YUP is not included in SUSE Linux Enterprise and can be downloaded from here (you must use the newest version of YUP if you want to mirror SP1 updates):

After installation, the configuration file resides in /etc/sysconfig/yup. You can either edit this file by hand or use the /etc/sysconfig YaST module.

Let’s take a look at some of the important parameters.

  • YUP_DEST_DIR=”/path/to/directory”
    • Specify the directory on your server where you want to save the updates.
    • Make sure you have a fair amount of disk space.
    • Yup will automatically setup the directory structure underneath this for all the different architectures and products you’re mirroring.
    • Configure your server to share these directories to clients. I use the “installation server” module to setup an http share.
  • YUP_ID=”blablabla1234″ and YUP_PASS=”password”
    • Your ID and Password can be found in 2 places:
      • Novell Customer Center. (This is the preferred method) In the Novell Customer Center ( click on the “Products and Subscriptions” tab, then select a relevant subscription (SLED or SLES), next double click on a subscription (you may have several). You’ll see a link to generate mirror credentials down at the bottom of the new page. This page will create credentials that you can use to access any and all catalogs that you own a subscription for.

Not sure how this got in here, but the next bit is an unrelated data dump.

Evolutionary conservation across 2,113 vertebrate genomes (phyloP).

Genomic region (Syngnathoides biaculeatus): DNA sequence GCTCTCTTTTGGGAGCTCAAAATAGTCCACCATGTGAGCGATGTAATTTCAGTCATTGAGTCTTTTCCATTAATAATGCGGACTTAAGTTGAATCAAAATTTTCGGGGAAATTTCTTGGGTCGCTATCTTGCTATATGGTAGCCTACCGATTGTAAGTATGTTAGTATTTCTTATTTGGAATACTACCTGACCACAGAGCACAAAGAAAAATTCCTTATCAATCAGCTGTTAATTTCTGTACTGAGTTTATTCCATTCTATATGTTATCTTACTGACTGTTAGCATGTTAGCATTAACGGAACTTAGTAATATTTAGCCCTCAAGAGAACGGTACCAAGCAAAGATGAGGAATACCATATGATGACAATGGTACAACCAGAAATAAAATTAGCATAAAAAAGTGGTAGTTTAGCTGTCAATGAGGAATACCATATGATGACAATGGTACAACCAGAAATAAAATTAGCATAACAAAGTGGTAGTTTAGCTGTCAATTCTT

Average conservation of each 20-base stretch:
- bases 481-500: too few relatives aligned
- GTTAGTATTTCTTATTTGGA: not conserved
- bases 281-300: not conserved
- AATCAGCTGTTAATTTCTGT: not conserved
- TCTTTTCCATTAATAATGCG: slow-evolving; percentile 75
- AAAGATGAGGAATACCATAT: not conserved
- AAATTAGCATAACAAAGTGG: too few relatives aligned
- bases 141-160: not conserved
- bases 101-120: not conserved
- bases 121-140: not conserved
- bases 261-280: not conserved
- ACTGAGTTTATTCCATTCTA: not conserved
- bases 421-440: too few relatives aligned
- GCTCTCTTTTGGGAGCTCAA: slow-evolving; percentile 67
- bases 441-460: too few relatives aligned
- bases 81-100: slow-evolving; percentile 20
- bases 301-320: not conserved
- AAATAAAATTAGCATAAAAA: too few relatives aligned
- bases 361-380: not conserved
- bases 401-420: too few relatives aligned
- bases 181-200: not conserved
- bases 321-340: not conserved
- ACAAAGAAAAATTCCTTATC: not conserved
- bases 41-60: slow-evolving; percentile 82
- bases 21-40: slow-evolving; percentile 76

• /etz/zmd/secret and deviceid on a machine that has been registered with the Novell Customer Center. If you use userid/secret from /etc/zmd you can only download updates for the architecture you registered with.
    • “” is the new name of the update server at novell.
    • I just copy the ID and Password that we discussed above
  • YUP_ARCH=”i586″
    • Pick the architecture(s) that you want to mirror.
    • Multiple architectures are delimited by a spaces
    • Valid options: i586,ppc,s390x,ia64,x86_64
    • Pick whether you want to mirror SLES or SLED
    • Multiple architectures are delimited by a spaces
    • Valid options SLES10 and/or SLED10
    • Pick the subversion(s) you want to mirror
    • Multiple architectures are delimited by a spaces
    • Valid options: “GA”,”SP1″

Once you have finished configuring, simply run the command “YUP” to pull down the updates. This process can take a long time depending on the speed of your connection and the number of products and architectures you want to pull down. You can create a cron job to update your mirror. After it is run once, yup will only pull down updates that you don’t already have.

After setting up the YUP server you have to configure clients to point to your server for updates.

From the command line use the rug command:

#assuming you’re using http, use this command to add the service.
rug sa --type=YUM http://ipaddress/install/sledyup/i586 repodata
#subscribe to the service
rug sub -a
# update your server
rug up

You can also use the ZMD applet